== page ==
# A Short Introduction to Functors

## Mapping over wrapped values

`function map<A, B>(A => B, Foo<A>) : Foo<B>`
`function mapSet<A, B>(fn: A => B, s: Set<A>) : Set<B> {  const result = new Set();  for (let item of s) {    result.add(fn(item))  }  return result;}`
`function mapPromise<A, B>(fn: A => B, p: Promise<A>) : Promise<B> {  return p.then(fn);}`

## A case when functors Maybe useful

`type Maybe<A> = null | Just<A>;class Just<A> {  value: A;  constructor(value) {    this.value = value;  }}function mapMaybe<A, B>(fn: A => B, m: Maybe<A>) : Maybe<B> {  return m === null ? null : new Just(fn(m.value));}`
`foo(x); // might throw a null reference errormapMaybe(foo, x); // Will never throw`

## The functor laws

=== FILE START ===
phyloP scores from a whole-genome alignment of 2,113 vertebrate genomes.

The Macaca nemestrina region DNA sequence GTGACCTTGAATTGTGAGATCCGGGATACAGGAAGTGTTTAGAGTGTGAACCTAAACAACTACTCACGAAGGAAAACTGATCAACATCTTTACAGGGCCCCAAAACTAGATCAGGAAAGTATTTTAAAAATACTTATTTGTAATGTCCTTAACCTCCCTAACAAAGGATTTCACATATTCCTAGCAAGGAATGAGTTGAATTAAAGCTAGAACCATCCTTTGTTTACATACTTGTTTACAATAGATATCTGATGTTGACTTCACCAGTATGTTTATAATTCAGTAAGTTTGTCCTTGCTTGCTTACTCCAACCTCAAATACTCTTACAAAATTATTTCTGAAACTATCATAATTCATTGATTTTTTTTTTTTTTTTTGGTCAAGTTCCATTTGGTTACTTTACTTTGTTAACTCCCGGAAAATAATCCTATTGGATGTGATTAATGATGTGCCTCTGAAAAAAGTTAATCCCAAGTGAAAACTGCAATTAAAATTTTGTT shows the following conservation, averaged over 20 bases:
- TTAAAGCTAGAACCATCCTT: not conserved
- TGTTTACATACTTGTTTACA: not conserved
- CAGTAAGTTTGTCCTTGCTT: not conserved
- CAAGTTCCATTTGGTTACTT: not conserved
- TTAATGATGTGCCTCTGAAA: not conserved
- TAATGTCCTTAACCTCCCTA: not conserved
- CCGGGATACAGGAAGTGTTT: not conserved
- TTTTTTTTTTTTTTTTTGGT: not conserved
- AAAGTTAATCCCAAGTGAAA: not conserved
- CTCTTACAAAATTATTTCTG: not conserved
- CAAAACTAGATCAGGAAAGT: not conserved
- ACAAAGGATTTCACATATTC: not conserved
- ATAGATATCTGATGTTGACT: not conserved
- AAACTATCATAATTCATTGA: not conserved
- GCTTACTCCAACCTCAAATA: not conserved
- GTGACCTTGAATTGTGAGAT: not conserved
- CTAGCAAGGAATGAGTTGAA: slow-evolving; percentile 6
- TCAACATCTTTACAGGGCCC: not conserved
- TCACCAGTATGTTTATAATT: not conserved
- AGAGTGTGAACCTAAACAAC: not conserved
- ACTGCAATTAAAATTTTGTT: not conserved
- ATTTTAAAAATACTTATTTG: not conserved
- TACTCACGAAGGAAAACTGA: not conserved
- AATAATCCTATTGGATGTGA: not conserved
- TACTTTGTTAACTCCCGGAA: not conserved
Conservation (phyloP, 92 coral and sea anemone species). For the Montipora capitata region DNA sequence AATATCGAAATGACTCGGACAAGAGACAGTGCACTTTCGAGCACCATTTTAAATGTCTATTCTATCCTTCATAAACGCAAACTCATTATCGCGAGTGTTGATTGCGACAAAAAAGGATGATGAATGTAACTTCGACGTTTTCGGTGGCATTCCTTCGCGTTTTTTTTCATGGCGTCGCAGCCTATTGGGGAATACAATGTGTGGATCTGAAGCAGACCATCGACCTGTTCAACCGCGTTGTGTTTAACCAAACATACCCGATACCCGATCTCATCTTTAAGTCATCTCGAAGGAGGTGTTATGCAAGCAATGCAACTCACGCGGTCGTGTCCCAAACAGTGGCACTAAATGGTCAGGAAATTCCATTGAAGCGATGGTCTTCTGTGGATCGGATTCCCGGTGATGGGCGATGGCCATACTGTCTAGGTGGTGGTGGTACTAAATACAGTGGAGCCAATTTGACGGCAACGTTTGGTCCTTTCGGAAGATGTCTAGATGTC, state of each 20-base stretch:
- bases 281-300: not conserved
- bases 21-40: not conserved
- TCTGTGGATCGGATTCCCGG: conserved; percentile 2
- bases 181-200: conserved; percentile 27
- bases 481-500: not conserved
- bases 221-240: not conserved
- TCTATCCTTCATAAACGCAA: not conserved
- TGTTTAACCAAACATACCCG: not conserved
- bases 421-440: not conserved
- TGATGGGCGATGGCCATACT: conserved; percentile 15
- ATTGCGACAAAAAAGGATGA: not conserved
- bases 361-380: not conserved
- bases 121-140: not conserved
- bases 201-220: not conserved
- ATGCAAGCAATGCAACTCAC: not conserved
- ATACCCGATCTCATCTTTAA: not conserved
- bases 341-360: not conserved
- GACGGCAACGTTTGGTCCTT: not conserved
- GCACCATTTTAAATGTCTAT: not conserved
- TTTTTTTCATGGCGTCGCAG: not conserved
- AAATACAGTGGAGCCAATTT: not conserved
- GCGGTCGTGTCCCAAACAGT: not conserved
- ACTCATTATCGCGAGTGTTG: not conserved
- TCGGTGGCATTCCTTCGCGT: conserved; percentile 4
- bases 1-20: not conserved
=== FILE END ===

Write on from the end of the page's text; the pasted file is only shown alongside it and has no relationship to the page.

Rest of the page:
1. `map` must preserve identity. That is, for any functor `f`, `map(x => x, f)` has to be equal to `f`. This is called “identity” because the function which returns whatever value it was called with without changing it is often referred to as “the identity function”, or `id`. This function is implemented as `x => x`.
2. `map` must preserve function composition. For any functor `f`, and any functions `foo` and `bar`, `map(foo, map(bar, f))` must be equal to `map(contents => foo(bar(contents)), f)`.

## Composing Functors

`mapFooBar<A, B>(fn: A => B, a: FooBar<A>) : FooBar<B> {  return mapFoo(x => mapBar(fn, x), a);}`

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